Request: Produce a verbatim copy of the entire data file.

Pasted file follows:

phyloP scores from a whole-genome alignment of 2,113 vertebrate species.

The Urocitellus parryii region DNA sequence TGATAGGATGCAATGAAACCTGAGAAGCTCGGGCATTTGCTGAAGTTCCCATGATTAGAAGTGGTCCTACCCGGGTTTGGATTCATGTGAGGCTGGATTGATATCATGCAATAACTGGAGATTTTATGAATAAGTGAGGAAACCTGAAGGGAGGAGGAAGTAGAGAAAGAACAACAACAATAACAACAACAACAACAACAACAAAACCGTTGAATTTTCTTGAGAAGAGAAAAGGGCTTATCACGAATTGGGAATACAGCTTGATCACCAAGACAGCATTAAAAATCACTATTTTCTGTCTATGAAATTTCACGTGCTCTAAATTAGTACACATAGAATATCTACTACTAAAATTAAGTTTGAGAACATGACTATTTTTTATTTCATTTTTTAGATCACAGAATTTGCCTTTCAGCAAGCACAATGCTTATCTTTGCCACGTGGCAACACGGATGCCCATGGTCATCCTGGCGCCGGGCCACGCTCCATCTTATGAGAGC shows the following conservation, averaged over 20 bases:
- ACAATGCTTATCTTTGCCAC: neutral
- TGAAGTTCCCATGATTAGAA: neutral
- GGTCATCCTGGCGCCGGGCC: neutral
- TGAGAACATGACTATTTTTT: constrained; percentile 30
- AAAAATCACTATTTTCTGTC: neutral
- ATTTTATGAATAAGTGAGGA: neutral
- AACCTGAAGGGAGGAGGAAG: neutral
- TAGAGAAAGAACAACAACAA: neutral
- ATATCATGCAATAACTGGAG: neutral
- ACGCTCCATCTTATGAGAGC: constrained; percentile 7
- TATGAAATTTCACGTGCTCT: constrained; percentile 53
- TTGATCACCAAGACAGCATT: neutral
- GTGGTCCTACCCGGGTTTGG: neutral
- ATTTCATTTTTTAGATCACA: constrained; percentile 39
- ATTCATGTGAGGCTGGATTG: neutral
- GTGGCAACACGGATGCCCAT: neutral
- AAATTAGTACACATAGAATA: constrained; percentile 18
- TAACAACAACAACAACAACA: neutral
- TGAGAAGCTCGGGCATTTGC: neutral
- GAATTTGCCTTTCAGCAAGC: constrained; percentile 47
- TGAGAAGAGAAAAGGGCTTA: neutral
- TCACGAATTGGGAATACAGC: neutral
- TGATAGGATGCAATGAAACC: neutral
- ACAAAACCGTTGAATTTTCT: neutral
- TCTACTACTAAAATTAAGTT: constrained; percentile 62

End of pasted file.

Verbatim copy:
phyloP scores from a whole-genome alignment of 2,113 vertebrate species.

The Urocitellus parryii region DNA sequence TGATAGGATGCAATGAAACCTGAGAAGCTCGGGCATTTGCTGAAGTTCCCATGATTAGAAGTGGTCCTACCCGGGTTTGGATTCATGTGAGGCTGGATTGATATCATGCAATAACTGGAGATTTTATGAATAAGTGAGGAAACCTGAAGGGAGGAGGAAGTAGAGAAAGAACAACAACAATAACAACAACAACAACAACAACAAAACCGTTGAATTTTCTTGAGAAGAGAAAAGGGCTTATCACGAATTGGGAATACAGCTTGATCACCAAGACAGCATTAAAAATCACTATTTTCTGTCTATGAAATTTCACGTGCTCTAAATTAGTACACATAGAATATCTACTACTAAAATTAAGTTTGAGAACATGACTATTTTTTATTTCATTTTTTAGATCACAGAATTTGCCTTTCAGCAAGCACAATGCTTATCTTTGCCACGTGGCAACACGGATGCCCATGGTCATCCTGGCGCCGGGCCACGCTCCATCTTATGAGAGC shows the following conservation, averaged over 20 bases:
- ACAATGCTTATCTTTGCCAC: neutral
- TGAAGTTCCCATGATTAGAA: neutral
- GGTCATCCTGGCGCCGGGCC: neutral
- TGAGAACATGACTATTTTTT: constrained; percentile 30
- AAAAATCACTATTTTCTGTC: neutral
- ATTTTATGAATAAGTGAGGA: neutral
- AACCTGAAGGGAGGAGGAAG: neutral
- TAGAGAAAGAACAACAACAA: neutral
- ATATCATGCAATAACTGGAG: neutral
- ACGCTCCATCTTATGAGAGC: constrained; percentile 7
- TATGAAATTTCACGTGCTCT: constrained; percentile 53
- TTGATCACCAAGACAGCATT: neutral
- GTGGTCCTACCCGGGTTTGG: neutral
- ATTTCATTTTTTAGATCACA: constrained; percentile 39
- ATTCATGTGAGGCTGGATTG: neutral
- GTGGCAACACGGATGCCCAT: neutral
- AAATTAGTACACATAGAATA: constrained; percentile 18
- TAACAACAACAACAACAACA: neutral
- TGAGAAGCTCGGGCATTTGC: neutral
- GAATTTGCCTTTCAGCAAGC: constrained; percentile 47
- TGAGAAGAGAAAAGGGCTTA: neutral
- TCACGAATTGGGAATACAGC: neutral
- TGATAGGATGCAATGAAACC: neutral
- ACAAAACCGTTGAATTTTCT: neutral
- TCTACTACTAAAATTAAGTT: constrained; percentile 62